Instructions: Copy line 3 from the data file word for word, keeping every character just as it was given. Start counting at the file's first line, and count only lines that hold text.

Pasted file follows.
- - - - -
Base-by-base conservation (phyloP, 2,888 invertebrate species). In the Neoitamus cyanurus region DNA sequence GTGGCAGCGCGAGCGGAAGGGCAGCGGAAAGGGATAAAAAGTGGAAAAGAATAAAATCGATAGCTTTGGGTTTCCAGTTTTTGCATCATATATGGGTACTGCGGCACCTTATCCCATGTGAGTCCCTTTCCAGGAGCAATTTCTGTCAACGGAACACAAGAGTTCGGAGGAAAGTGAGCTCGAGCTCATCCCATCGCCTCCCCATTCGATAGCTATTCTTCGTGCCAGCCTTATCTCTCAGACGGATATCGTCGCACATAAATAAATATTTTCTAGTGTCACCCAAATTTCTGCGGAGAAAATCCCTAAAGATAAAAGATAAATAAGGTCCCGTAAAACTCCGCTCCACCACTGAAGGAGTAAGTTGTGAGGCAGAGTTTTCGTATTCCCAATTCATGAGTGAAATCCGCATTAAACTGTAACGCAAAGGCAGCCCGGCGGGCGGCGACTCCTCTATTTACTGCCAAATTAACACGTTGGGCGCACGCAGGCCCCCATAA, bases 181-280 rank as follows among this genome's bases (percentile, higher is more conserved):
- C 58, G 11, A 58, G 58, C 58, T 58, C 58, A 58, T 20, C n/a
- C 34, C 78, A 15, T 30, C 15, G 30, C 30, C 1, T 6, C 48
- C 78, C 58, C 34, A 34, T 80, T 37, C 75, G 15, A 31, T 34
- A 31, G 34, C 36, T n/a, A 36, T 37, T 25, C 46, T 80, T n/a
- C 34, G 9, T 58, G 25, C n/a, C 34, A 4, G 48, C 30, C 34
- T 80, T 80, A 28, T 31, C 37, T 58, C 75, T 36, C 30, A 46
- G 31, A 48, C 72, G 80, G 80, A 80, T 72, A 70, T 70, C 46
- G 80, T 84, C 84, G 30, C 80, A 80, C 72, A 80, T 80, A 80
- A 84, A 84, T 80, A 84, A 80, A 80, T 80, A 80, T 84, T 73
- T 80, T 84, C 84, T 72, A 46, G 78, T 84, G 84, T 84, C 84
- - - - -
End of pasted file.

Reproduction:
- C 34, C 78, A 15, T 30, C 15, G 30, C 30, C 1, T 6, C 48